Standoff Detection Using Bacterial Biosensors

Standoff Detection of Explosives and Buried Landmines Using Fluorescent Bacterial Sensor Cells

Ph.D Students:   Yossi Kabessa

We develop a method for remote sensing of buried landmines and concealed explosive charges. The scheme is based on fluorescent bacterial biosensors. These are genetically engineered bacteria that produce Green Fluorescent Protein (GFP) in response to exposure to explosives. Future employment of this method is illustrated in Figure 1.

Figure 1: (a) Polymer beads encapsulating the bacteria and their nutrient are sprayed over the suspected area; (b) The area is scanned by the excitation beam while collecting the fluorescent signal.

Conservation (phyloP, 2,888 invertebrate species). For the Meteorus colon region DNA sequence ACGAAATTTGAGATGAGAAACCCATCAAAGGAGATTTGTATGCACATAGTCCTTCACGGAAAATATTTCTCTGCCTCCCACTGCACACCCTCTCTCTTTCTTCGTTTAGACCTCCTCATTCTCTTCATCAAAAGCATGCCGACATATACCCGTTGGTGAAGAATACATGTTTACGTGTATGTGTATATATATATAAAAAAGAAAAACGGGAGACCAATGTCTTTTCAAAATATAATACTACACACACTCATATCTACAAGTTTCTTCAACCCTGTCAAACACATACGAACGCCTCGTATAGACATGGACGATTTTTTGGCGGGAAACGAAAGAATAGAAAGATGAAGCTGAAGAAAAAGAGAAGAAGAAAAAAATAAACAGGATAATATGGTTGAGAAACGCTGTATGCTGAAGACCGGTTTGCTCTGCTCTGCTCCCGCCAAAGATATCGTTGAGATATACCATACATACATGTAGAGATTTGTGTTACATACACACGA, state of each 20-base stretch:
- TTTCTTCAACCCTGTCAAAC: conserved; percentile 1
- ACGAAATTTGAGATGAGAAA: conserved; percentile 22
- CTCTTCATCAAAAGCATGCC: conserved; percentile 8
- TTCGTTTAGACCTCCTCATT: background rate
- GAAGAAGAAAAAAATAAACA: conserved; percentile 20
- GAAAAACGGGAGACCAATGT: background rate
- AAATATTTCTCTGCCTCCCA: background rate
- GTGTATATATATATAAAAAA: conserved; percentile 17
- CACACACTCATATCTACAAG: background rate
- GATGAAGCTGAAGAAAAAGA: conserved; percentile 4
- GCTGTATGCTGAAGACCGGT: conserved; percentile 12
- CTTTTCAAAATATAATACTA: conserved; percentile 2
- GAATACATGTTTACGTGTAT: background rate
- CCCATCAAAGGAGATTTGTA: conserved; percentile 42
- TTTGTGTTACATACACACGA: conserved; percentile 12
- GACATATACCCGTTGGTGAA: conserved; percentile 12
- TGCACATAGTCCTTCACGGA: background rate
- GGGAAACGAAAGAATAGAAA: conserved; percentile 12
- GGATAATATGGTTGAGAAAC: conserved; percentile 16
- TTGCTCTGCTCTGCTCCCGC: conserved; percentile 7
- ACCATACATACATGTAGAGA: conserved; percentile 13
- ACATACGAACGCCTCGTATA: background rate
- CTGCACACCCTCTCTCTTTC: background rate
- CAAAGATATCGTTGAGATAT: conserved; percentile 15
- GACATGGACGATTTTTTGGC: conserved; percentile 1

The method employs a heterodyne detection technique that identifies the fluorescent signal by phase locking to the excitation modulation, which yields high signal to noise ratio while ignoring the background illumination.

This method enables direct access to the suspected area without endangering the operating personnel and the equipment. It can be employed in a variety of different application for scanning large outdoor environment either from the air or from a vehicle that carries the apparatus.

Figure 2: Excitation and detection system.

More information can be found in [REF13].

The project is done in collaboration with Prof. Shimshon Belkin’s group at the Institute of Life Sciences, and Prof. Amos Nussinovitch’s group at the Faculty of Agriculture.